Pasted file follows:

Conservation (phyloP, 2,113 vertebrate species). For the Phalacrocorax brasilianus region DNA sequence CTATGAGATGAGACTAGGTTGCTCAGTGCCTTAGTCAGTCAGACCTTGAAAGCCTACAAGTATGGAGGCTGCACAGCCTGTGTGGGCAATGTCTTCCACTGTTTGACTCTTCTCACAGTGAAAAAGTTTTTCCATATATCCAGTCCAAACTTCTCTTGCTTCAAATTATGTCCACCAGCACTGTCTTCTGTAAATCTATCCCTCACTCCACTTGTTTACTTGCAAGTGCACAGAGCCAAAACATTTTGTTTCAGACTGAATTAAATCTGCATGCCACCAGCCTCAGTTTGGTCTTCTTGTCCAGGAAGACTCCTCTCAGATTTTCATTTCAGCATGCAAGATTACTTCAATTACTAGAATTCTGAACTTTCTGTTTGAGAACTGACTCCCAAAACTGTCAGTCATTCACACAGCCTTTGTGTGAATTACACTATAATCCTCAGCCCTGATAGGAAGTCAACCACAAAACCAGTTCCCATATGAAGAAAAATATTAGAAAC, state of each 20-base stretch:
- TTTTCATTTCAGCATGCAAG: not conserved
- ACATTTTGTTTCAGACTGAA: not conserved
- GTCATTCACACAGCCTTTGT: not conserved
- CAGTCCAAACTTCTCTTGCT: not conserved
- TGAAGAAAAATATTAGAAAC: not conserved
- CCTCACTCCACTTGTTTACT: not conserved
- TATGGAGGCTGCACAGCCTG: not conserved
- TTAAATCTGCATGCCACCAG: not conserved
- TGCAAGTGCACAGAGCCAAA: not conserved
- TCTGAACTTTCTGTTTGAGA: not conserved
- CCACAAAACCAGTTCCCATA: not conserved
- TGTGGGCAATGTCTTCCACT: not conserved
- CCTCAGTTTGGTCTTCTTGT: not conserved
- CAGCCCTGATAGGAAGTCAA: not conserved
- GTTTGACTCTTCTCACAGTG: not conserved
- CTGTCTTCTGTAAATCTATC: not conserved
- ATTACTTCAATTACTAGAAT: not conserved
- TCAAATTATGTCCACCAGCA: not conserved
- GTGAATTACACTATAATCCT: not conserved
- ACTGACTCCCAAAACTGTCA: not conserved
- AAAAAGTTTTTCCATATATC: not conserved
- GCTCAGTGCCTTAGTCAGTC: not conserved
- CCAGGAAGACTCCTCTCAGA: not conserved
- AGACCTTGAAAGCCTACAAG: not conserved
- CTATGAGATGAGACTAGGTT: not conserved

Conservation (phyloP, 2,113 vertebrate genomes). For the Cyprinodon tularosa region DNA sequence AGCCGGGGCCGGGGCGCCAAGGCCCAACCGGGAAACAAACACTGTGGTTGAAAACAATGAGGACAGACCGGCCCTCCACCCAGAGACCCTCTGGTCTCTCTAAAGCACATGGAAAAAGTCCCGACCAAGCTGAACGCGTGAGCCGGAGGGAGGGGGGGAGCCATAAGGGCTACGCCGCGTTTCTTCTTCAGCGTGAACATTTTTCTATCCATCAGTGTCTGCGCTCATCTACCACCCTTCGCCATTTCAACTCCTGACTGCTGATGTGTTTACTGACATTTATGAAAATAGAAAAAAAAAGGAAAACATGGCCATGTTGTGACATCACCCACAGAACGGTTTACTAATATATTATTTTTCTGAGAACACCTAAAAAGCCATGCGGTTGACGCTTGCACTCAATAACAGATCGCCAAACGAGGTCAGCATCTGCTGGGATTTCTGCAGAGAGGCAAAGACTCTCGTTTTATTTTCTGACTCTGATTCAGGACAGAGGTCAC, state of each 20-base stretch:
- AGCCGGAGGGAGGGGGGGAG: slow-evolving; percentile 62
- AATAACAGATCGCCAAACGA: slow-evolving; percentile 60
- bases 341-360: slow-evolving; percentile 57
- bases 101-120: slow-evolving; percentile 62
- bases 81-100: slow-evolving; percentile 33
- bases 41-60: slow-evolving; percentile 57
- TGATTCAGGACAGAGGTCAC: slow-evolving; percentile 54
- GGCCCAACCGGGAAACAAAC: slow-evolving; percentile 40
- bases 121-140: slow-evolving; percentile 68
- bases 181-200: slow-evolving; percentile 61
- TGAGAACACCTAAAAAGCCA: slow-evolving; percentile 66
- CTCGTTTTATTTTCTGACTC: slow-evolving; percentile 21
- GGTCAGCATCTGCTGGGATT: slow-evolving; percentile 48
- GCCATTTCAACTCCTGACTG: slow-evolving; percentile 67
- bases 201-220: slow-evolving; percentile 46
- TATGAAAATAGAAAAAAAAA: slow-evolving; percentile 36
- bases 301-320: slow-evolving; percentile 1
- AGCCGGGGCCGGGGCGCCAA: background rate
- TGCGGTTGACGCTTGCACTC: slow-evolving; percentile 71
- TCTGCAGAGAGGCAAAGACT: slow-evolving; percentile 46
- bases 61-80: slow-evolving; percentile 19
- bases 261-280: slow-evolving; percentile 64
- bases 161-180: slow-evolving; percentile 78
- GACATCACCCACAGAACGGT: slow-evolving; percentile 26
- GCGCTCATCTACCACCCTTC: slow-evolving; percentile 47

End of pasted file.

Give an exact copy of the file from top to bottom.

Conservation (phyloP, 2,113 vertebrate species). For the Phalacrocorax brasilianus region DNA sequence CTATGAGATGAGACTAGGTTGCTCAGTGCCTTAGTCAGTCAGACCTTGAAAGCCTACAAGTATGGAGGCTGCACAGCCTGTGTGGGCAATGTCTTCCACTGTTTGACTCTTCTCACAGTGAAAAAGTTTTTCCATATATCCAGTCCAAACTTCTCTTGCTTCAAATTATGTCCACCAGCACTGTCTTCTGTAAATCTATCCCTCACTCCACTTGTTTACTTGCAAGTGCACAGAGCCAAAACATTTTGTTTCAGACTGAATTAAATCTGCATGCCACCAGCCTCAGTTTGGTCTTCTTGTCCAGGAAGACTCCTCTCAGATTTTCATTTCAGCATGCAAGATTACTTCAATTACTAGAATTCTGAACTTTCTGTTTGAGAACTGACTCCCAAAACTGTCAGTCATTCACACAGCCTTTGTGTGAATTACACTATAATCCTCAGCCCTGATAGGAAGTCAACCACAAAACCAGTTCCCATATGAAGAAAAATATTAGAAAC, state of each 20-base stretch:
- TTTTCATTTCAGCATGCAAG: not conserved
- ACATTTTGTTTCAGACTGAA: not conserved
- GTCATTCACACAGCCTTTGT: not conserved
- CAGTCCAAACTTCTCTTGCT: not conserved
- TGAAGAAAAATATTAGAAAC: not conserved
- CCTCACTCCACTTGTTTACT: not conserved
- TATGGAGGCTGCACAGCCTG: not conserved
- TTAAATCTGCATGCCACCAG: not conserved
- TGCAAGTGCACAGAGCCAAA: not conserved
- TCTGAACTTTCTGTTTGAGA: not conserved
- CCACAAAACCAGTTCCCATA: not conserved
- TGTGGGCAATGTCTTCCACT: not conserved
- CCTCAGTTTGGTCTTCTTGT: not conserved
- CAGCCCTGATAGGAAGTCAA: not conserved
- GTTTGACTCTTCTCACAGTG: not conserved
- CTGTCTTCTGTAAATCTATC: not conserved
- ATTACTTCAATTACTAGAAT: not conserved
- TCAAATTATGTCCACCAGCA: not conserved
- GTGAATTACACTATAATCCT: not conserved
- ACTGACTCCCAAAACTGTCA: not conserved
- AAAAAGTTTTTCCATATATC: not conserved
- GCTCAGTGCCTTAGTCAGTC: not conserved
- CCAGGAAGACTCCTCTCAGA: not conserved
- AGACCTTGAAAGCCTACAAG: not conserved
- CTATGAGATGAGACTAGGTT: not conserved

Conservation (phyloP, 2,113 vertebrate genomes). For the Cyprinodon tularosa region DNA sequence AGCCGGGGCCGGGGCGCCAAGGCCCAACCGGGAAACAAACACTGTGGTTGAAAACAATGAGGACAGACCGGCCCTCCACCCAGAGACCCTCTGGTCTCTCTAAAGCACATGGAAAAAGTCCCGACCAAGCTGAACGCGTGAGCCGGAGGGAGGGGGGGAGCCATAAGGGCTACGCCGCGTTTCTTCTTCAGCGTGAACATTTTTCTATCCATCAGTGTCTGCGCTCATCTACCACCCTTCGCCATTTCAACTCCTGACTGCTGATGTGTTTACTGACATTTATGAAAATAGAAAAAAAAAGGAAAACATGGCCATGTTGTGACATCACCCACAGAACGGTTTACTAATATATTATTTTTCTGAGAACACCTAAAAAGCCATGCGGTTGACGCTTGCACTCAATAACAGATCGCCAAACGAGGTCAGCATCTGCTGGGATTTCTGCAGAGAGGCAAAGACTCTCGTTTTATTTTCTGACTCTGATTCAGGACAGAGGTCAC, state of each 20-base stretch:
- AGCCGGAGGGAGGGGGGGAG: slow-evolving; percentile 62
- AATAACAGATCGCCAAACGA: slow-evolving; percentile 60
- bases 341-360: slow-evolving; percentile 57
- bases 101-120: slow-evolving; percentile 62
- bases 81-100: slow-evolving; percentile 33
- bases 41-60: slow-evolving; percentile 57
- TGATTCAGGACAGAGGTCAC: slow-evolving; percentile 54
- GGCCCAACCGGGAAACAAAC: slow-evolving; percentile 40
- bases 121-140: slow-evolving; percentile 68
- bases 181-200: slow-evolving; percentile 61
- TGAGAACACCTAAAAAGCCA: slow-evolving; percentile 66
- CTCGTTTTATTTTCTGACTC: slow-evolving; percentile 21
- GGTCAGCATCTGCTGGGATT: slow-evolving; percentile 48
- GCCATTTCAACTCCTGACTG: slow-evolving; percentile 67
- bases 201-220: slow-evolving; percentile 46
- TATGAAAATAGAAAAAAAAA: slow-evolving; percentile 36
- bases 301-320: slow-evolving; percentile 1
- AGCCGGGGCCGGGGCGCCAA: background rate
- TGCGGTTGACGCTTGCACTC: slow-evolving; percentile 71
- TCTGCAGAGAGGCAAAGACT: slow-evolving; percentile 46
- bases 61-80: slow-evolving; percentile 19
- bases 261-280: slow-evolving; percentile 64
- bases 161-180: slow-evolving; percentile 78
- GACATCACCCACAGAACGGT: slow-evolving; percentile 26
- GCGCTCATCTACCACCCTTC: slow-evolving; percentile 47